- When Outside Art Became In: Obama’s Cultural Legacy – WNYC News – WNYC 011817
In the spring of 2009, the White House held a poetry jam. Out walked a young man, sporting short hair and a sharp black suit. Looking like he was just out of college.
“I’m actually working on a hiphop album,” he said. A concept album, he added, about the man he felt best embodied hiphop: Treasury Secretary Alexander Hamilton.
The crowd giggled, unconvinced. President Obama, just a few months into his first term, covered his mouth in an effort to suppress a smile.
“You laugh! But it’s true!” insisted Lin-Manuel Miranda, before finally launching into song. This was six years before “Hamilton the Musical,” well before Miranda became a household name. He looked nervous.
Outside, the U.S. economy was in free fall. The unemployment rate was about to hit ten percent. But if there was one place where the Obama administration was consistently ahead of the curve, it was in the cultural sphere: over eight years, the White House served as a staging ground for countless artists, intellectuals and activists, especially those from communities of color, especially cultural producers from New York, long exiled from Washington.
- The Meaning of Michelle: A Homage to the First Lady – The Takeaway – WNYC 011817
Author Veronica Chambers has compiled an homage of original essays from a diverse group of contributors, like filmmaker Ava DuVernay, chef Marcus Samuelsson, and WNYC’s Rebecca Carroll, in a book called “The Meaning of Michelle: 16 Writers on the Iconic First Lady and How Her Journey Inspires Our Own.”
Chambers is an author of numerous books, including the critically acclaimed memoir “Mama’s Girl.” Currently a JSK Fellow at Stanford University, she has also been a senior editor at The New York Times Magazine, Glamour, and Newsweek.
- Inventing Downtown:Artist-Run Galleries in New York City, 1952–1965 – Grey Gallery
Between the apex of Abstract Expressionism and the rise of Pop Art and Minimalism, the New York art scene was transformed by artist-run galleries. Inventing Downtown presents works from fourteen of these crucibles of experimentation, highlighting artists’ efforts to create new exhibition venues for innovative works of art—ranging from abstract and figurative painting, assemblage, sculpture, and works on paper to groundbreaking installations and performances.
- Review: Remembering the Tenth Street Galleries – WNYC News – WNYC 011317
Deborah Solomon: Can we ever go back to Tenth Street? Probably not. I refer not to a specific place but to a vanished era in New York’s cultural history, a romantic time when the art scene was still centered in Greenwich Village. This was in the mid-1950s, when rent was cheap and the concept of the art market had nothing to do with American art. The main art galleries, up on Fifty-seventh Street, favored pedigreed French landscapes and portraits. Desperate to show their work, New York artists began opening galleries in nothing-special spaces along Tenth Street, between Third and Fourth Avenues. The Tanager Gallery was across the street from the Brata; the Hansa was around the corner.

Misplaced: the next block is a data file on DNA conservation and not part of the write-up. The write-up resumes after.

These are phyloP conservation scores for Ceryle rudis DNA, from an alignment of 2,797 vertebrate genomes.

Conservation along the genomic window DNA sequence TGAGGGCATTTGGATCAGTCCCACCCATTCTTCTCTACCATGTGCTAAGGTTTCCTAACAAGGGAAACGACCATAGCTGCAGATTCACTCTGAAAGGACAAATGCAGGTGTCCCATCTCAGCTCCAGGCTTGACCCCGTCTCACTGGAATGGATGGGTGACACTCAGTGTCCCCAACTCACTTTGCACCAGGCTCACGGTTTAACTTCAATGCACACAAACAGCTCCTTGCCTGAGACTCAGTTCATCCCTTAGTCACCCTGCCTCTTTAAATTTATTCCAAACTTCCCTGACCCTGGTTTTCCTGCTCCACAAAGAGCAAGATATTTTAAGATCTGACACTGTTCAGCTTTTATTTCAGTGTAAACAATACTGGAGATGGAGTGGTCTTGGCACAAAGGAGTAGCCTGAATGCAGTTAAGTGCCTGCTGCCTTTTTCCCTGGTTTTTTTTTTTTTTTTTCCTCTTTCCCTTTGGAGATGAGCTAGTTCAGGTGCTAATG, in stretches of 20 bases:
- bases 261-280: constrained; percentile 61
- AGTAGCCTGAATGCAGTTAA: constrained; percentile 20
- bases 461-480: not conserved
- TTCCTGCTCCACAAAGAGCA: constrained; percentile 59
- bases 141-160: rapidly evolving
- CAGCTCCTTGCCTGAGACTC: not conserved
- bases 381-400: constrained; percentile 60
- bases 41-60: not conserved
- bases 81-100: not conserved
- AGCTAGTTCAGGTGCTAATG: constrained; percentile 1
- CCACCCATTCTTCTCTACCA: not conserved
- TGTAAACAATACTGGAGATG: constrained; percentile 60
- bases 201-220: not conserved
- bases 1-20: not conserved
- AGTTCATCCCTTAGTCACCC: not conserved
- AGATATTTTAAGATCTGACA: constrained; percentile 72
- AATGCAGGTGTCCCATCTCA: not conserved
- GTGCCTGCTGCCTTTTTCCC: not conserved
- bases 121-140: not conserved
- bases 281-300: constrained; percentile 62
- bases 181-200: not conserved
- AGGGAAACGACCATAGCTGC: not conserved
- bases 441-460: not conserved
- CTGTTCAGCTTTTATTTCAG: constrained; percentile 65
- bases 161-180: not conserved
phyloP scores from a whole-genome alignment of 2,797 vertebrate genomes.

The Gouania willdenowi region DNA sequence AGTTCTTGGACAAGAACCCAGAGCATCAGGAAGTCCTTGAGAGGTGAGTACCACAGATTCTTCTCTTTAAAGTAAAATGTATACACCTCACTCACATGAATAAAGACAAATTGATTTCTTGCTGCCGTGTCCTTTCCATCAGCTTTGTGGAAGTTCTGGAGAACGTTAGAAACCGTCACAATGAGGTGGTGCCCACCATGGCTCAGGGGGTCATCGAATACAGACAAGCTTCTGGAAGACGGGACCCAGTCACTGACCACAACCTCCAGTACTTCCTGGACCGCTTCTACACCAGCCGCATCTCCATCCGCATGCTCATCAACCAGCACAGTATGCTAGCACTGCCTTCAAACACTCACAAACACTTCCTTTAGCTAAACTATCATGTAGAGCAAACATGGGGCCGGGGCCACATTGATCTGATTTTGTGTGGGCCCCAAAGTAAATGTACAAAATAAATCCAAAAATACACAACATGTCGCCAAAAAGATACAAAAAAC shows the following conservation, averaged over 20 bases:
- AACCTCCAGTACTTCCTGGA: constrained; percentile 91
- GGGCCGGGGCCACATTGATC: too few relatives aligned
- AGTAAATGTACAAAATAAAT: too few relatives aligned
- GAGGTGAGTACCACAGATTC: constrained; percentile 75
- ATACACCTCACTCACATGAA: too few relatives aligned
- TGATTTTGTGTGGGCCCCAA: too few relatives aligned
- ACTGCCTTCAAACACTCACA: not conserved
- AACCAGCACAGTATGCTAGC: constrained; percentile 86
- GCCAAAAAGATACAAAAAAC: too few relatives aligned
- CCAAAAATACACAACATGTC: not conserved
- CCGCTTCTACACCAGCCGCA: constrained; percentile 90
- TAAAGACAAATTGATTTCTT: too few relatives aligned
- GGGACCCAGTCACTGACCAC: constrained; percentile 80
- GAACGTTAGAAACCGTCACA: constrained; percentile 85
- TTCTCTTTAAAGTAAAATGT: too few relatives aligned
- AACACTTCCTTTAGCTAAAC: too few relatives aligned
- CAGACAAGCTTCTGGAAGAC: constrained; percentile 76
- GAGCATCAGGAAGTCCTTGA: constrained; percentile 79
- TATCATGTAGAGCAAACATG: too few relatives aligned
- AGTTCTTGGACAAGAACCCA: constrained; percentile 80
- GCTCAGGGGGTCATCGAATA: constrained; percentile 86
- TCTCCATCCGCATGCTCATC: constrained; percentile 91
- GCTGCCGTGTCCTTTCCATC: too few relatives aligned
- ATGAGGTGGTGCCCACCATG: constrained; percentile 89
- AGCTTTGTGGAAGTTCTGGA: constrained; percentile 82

Now we have an exhibition about exhibitions. “Inventing Downtown: Artist-Run Galleries in New York City, 1952-1965,” at NYU’s Grey Art Gallery, offers a piquant and all-important chronicle of the years before the art world became its current investment-crazed self. Curated by Melissa Rachleff, the show is an energetic and even exuberant mix of 200 works by nearly as many artists who belonged to some 14 galleries, all but one of which were located downtown. You can go through the show seeing it as a history of a defunct gallery scene; or you can see it instead an as alternative history of the painting and sculpture of the ‘50s and early ‘60s. Either way it will broaden your understanding of an era that tends to be packaged by our major museums as the story of Jackson Pollock & Company.
- What Will the Trump Administration Mean for People With Disabilities?
Julia Bascom: Naturally, at the top of the nightmare list is a repeal of the Affordable Care Act. The ACA is arguably second only to the Americans With Disabilities Act when it comes to game-changing disability rights law. No insurers would meaningfully cover us, so many disabled Americans historically had to live in poverty in order to qualify for Medicaid. By banning discrimination against people with pre-existing conditions, the ACA made it possible for millions of Americans with disabilities to enroll in commercial insurance, afford needed medical care, move, and change jobs. I can vividly remember a health insurance broker sitting in our kitchen with my parents when I was a teenager and urging them to kick me off our insurance and put me on Medicaid (and into a life of enforced poverty) as soon as possible, to bring our premiums down and take the burden off my father’s small business. They didn’t, and under the ACA, that nightmare was relegated to the past where it belongs—unless, of course, Trump brings it back.
- Vanity Fair editor Graydon Carter on his magazine’s big ‘Trump bump’- POLITICO Media 011817
If the two of them didn’t have all this history? “I actually think [the coverage] would be exactly the same,” Carter said. “He’s just the most unusual president we’ve ever had, at least in most of our lifetimes. It’s this constant outflow of either erroneous information, or negative information, or semi-truthful information, and the press reacts to that. Ignoring him completely is the only other way to go. If you’re in for a penny, you’re in for a pound.”
- Why Donald Tump Is Giving John Dean Nightmares – The Atlantic
- Finding Ruby
- The New Trump Defamation Lawsuit Is Daring Trump to Incriminate Himself in Court